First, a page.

They require a culture of rapid experimentation for the complex issues they face. Failing fast, frequently, and often is the mantra they live by. What did we learn today? What’s our experiment tomorrow?

The innovation in these companies requires investment in applied technology, clinical trials (in pharma and biotech), capital equipment, labs, training employees on new technologies, and filing volumes of detailed reports for regulatory evaluation and approval by dozens of government regulatory agencies across the globe. But innovation is an expense that must be made.

The status quo is a failing business strategy.

Our most recent global surveys show that investment in advanced technologies inform existing strategies and spur new ideas. Not only were technologies such as data analytics and artificial intelligence more widely adopted by high innovators, but according to our research, these technologies are now being used beyond singular “project” level initiatives and becoming engrained in the operational foundations to drive innovation. As examples of how this works in practice, a low innovator will enact a data analytics project to gain insight into a product, service, or program but does not use these tools broadly and continuously.

In contrast, a high innovator will embed data analytics into continuous analysis and predictive decision-making of its innovation knowledge management infrastructure. As a result, strategic choices are informed by real-time insight from predictive models embedded in the operations. Strategy shifts to reduce, expand, or disrupt current products or services, or business models are now becoming automated. High innovators also successfully used advanced technologies like artificial intelligence, Open AI, and supporting technologies such as crowdsourcing and innovation management software.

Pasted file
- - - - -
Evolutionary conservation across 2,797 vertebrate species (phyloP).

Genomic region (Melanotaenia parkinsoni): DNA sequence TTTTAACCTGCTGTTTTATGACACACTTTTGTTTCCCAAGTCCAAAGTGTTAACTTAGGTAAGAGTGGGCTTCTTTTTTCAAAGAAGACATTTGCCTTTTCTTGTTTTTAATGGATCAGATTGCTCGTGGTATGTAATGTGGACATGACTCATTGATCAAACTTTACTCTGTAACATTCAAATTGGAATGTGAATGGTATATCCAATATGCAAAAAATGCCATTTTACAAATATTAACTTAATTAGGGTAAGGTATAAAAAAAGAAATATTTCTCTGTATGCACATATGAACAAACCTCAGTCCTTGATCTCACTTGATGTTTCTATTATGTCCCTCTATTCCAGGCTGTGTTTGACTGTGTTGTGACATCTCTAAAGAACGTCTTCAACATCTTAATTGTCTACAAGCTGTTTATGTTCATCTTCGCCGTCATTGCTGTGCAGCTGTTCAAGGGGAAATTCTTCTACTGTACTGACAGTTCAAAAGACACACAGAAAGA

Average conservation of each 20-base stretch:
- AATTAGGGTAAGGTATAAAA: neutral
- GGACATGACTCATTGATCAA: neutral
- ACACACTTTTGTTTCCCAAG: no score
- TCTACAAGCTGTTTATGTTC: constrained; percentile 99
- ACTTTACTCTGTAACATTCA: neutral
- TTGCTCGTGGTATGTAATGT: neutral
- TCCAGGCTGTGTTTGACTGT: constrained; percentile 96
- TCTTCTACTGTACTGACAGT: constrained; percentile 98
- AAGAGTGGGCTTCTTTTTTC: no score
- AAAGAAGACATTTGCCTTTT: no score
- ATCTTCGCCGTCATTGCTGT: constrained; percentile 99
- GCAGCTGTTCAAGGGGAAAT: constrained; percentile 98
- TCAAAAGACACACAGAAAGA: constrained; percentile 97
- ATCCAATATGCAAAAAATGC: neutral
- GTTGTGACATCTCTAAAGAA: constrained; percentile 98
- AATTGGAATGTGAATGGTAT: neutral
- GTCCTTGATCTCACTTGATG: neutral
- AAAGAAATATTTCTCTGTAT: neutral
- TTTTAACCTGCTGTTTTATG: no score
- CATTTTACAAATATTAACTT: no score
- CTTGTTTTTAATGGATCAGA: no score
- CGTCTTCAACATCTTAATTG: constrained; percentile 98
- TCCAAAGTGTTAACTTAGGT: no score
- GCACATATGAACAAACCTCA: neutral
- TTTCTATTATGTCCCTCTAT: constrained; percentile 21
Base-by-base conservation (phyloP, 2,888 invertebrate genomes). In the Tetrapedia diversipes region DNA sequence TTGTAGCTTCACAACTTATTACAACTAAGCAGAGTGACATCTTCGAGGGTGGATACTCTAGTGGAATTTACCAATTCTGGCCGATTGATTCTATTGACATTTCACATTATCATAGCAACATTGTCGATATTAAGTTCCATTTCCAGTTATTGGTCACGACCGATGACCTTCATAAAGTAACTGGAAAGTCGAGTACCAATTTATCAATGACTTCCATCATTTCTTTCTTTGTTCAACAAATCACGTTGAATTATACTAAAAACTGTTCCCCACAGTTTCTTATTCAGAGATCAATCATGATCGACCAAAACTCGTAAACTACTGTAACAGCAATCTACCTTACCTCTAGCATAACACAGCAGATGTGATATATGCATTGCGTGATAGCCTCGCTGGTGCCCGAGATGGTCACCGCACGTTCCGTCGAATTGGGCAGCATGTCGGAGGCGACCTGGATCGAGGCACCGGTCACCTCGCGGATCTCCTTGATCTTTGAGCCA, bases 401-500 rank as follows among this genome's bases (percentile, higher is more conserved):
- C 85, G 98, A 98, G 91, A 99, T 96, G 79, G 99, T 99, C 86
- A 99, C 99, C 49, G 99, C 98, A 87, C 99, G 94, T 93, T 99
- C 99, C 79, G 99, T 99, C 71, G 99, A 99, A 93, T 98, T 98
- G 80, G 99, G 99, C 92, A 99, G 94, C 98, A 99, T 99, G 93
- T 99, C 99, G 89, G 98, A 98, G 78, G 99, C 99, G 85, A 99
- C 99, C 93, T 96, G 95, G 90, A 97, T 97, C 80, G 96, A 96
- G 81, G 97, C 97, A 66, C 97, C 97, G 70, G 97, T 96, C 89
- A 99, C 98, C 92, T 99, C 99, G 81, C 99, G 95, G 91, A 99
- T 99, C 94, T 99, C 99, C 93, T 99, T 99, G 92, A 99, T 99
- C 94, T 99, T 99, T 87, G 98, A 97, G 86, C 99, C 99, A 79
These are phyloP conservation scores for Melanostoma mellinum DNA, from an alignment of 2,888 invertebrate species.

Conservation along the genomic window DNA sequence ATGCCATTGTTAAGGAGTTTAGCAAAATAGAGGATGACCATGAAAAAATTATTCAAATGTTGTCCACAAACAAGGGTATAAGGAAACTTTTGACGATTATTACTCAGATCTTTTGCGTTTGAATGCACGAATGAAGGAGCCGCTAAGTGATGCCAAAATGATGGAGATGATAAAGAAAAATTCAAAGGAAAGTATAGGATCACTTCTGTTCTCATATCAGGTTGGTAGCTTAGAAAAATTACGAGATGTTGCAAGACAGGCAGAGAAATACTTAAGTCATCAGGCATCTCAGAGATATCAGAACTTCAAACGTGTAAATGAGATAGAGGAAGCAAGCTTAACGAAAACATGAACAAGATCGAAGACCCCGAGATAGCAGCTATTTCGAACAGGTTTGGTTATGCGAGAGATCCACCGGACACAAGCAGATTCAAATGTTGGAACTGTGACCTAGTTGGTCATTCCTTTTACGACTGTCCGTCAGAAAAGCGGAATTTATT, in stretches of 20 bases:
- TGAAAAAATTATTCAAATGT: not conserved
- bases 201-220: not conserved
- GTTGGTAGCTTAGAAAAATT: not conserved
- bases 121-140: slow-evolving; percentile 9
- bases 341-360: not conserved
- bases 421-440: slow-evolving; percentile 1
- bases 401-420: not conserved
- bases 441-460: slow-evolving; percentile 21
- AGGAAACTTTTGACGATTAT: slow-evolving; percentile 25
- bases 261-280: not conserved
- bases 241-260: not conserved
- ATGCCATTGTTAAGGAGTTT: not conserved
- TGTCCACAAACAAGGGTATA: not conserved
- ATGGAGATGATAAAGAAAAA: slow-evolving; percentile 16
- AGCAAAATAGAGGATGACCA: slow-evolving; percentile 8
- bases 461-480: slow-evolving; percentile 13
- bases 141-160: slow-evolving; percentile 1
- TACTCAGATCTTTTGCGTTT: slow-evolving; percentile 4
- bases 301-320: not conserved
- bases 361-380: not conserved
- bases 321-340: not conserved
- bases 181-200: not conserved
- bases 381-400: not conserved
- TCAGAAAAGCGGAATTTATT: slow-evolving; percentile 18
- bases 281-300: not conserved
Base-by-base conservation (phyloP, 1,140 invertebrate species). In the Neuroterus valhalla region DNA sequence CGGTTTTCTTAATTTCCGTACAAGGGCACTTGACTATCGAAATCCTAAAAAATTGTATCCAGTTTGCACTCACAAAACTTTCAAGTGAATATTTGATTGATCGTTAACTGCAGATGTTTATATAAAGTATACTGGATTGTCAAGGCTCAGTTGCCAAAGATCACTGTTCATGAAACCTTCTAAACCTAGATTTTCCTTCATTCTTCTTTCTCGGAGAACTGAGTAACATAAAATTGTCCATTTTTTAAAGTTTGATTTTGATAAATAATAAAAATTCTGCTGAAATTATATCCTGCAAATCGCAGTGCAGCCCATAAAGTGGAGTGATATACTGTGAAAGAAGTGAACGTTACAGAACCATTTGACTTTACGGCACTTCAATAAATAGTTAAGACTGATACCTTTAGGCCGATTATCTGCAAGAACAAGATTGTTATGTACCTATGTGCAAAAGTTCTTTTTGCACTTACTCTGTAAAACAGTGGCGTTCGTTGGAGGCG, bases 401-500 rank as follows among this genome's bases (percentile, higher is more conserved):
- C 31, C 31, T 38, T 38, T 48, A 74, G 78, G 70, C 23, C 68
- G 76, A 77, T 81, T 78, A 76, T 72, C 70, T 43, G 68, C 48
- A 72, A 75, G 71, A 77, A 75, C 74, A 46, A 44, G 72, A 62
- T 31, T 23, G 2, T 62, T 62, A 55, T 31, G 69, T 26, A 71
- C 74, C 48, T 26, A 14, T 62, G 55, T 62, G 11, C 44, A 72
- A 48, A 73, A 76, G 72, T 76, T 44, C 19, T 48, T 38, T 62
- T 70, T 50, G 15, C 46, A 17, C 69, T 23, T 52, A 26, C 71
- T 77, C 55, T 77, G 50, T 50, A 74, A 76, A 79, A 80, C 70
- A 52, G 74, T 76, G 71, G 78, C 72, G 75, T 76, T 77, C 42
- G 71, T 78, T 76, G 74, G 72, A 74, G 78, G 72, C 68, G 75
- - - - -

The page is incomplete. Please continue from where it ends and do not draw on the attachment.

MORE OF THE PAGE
6-Employees in highly innovative organizations are empowered by their managers to use their creativity to benefit the organization.

Our research has shown that the most innovative of these managers empower their employees, and they build trust. They are not “cupcakes.” They set challenging goals, hold employees and the team accountable, and encourage constructive conflict and problem solving to overcome tough challenges. It is how they do this that matters. They are great communicators, provide honest feedback, and are supportive. Our research has shown they have these ten traits.